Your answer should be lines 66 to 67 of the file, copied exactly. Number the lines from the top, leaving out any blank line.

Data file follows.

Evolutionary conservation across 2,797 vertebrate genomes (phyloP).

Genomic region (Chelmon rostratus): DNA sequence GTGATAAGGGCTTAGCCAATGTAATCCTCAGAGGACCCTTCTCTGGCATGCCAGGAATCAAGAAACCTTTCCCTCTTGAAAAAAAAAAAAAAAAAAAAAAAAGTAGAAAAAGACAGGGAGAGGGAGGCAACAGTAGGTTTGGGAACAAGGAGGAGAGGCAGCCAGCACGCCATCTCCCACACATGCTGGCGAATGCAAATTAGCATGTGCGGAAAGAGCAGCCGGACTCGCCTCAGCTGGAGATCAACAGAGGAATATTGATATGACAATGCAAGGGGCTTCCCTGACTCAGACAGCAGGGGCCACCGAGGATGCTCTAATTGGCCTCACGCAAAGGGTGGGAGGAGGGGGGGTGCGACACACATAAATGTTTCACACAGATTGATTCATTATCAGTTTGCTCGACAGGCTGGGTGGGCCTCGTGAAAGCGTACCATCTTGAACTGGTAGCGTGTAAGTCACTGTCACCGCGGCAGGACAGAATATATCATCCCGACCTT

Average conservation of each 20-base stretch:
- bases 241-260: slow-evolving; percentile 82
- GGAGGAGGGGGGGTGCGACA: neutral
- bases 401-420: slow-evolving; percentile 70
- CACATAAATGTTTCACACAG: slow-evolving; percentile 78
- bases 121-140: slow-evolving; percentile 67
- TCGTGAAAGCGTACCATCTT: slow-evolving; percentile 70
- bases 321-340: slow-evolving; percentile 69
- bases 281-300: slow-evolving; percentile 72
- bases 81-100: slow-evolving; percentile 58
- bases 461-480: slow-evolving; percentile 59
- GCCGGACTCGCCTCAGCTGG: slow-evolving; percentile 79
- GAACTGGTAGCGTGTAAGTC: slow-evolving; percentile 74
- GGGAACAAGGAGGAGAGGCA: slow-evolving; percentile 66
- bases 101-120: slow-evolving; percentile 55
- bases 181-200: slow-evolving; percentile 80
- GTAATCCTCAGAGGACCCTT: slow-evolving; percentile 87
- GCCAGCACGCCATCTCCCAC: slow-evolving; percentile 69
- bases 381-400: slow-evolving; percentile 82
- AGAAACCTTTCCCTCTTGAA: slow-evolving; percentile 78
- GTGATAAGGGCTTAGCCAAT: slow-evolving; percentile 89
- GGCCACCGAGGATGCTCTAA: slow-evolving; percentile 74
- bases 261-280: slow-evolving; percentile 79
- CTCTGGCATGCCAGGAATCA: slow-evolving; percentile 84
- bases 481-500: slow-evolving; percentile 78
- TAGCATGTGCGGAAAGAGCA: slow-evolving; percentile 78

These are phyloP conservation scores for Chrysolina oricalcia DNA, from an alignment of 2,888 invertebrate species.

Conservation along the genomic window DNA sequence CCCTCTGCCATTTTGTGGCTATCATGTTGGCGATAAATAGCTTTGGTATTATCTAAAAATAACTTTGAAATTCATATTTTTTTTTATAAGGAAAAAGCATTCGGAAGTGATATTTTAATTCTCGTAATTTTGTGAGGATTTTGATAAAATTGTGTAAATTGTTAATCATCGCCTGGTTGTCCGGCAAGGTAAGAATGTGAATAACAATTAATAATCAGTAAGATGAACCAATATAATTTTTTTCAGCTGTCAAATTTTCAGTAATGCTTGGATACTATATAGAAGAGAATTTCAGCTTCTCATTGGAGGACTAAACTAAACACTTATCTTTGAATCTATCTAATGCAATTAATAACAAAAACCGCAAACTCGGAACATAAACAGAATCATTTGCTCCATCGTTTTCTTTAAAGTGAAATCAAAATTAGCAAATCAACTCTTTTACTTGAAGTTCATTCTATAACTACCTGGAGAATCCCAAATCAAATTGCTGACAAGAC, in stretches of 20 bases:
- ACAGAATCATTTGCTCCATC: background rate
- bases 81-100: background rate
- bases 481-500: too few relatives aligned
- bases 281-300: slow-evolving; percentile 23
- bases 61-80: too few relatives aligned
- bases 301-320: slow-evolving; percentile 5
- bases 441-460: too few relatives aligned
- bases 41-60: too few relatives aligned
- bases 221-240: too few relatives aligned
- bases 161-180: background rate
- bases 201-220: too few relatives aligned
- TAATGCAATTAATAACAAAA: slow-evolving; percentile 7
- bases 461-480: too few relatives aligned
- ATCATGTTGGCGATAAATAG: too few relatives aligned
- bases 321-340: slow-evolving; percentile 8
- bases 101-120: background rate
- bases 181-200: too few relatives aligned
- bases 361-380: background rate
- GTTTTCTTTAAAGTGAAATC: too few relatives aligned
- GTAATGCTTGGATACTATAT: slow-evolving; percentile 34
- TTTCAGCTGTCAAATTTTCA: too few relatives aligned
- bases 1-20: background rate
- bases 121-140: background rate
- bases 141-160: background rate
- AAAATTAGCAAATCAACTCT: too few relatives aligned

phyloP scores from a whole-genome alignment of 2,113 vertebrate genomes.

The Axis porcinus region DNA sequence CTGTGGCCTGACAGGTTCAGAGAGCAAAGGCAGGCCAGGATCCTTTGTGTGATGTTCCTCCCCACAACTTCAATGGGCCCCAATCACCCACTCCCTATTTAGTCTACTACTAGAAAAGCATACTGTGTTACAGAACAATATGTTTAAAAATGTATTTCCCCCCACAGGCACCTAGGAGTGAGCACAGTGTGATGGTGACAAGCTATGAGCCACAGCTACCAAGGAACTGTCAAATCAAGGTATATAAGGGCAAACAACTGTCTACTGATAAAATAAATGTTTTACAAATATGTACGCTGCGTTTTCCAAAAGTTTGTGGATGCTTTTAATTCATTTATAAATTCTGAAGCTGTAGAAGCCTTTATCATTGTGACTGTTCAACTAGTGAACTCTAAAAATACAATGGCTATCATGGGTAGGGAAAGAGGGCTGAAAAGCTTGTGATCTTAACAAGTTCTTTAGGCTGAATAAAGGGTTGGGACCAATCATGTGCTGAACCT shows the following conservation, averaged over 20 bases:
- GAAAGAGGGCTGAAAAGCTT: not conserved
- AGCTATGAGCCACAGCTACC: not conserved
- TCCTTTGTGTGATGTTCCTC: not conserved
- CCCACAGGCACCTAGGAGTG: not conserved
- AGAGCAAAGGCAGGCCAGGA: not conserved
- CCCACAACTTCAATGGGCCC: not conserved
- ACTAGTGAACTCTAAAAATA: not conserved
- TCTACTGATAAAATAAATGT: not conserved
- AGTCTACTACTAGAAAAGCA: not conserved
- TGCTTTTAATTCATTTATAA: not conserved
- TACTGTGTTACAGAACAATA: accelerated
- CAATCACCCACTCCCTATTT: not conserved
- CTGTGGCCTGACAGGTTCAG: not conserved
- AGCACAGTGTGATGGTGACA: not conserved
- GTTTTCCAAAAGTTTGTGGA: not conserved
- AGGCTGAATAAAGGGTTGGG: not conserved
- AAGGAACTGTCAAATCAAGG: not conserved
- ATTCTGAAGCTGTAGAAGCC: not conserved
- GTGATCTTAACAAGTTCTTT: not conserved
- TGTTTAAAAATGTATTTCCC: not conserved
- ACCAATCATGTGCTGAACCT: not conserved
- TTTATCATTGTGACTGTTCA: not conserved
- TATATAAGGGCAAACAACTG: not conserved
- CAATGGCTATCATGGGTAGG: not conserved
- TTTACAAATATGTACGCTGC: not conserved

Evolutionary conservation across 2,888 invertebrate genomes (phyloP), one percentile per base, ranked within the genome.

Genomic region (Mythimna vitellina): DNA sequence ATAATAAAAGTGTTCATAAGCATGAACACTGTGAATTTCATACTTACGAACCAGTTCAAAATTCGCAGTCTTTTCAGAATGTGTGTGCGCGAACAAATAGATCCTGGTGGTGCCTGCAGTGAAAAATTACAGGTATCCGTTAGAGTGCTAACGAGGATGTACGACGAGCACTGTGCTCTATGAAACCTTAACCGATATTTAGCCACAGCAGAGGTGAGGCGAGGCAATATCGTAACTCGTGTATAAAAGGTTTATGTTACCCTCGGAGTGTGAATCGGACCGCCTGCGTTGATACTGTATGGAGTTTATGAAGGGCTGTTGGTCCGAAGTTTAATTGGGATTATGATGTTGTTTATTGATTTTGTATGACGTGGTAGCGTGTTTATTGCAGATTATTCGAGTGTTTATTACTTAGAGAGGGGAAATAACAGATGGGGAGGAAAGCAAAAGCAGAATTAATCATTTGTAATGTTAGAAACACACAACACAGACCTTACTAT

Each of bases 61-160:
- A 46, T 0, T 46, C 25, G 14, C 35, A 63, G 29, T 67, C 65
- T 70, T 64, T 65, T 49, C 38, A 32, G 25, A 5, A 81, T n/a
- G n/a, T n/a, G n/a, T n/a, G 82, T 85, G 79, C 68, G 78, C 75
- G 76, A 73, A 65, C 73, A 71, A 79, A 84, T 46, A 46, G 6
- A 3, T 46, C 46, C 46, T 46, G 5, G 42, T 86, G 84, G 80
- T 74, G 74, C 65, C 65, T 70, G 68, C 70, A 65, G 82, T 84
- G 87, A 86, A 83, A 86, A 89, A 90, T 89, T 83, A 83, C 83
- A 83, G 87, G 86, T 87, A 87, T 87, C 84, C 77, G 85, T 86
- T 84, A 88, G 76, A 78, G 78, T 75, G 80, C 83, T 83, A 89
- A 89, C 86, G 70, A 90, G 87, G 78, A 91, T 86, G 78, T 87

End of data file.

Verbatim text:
- AGTCTACTACTAGAAAAGCA: not conserved
- TGCTTTTAATTCATTTATAA: not conserved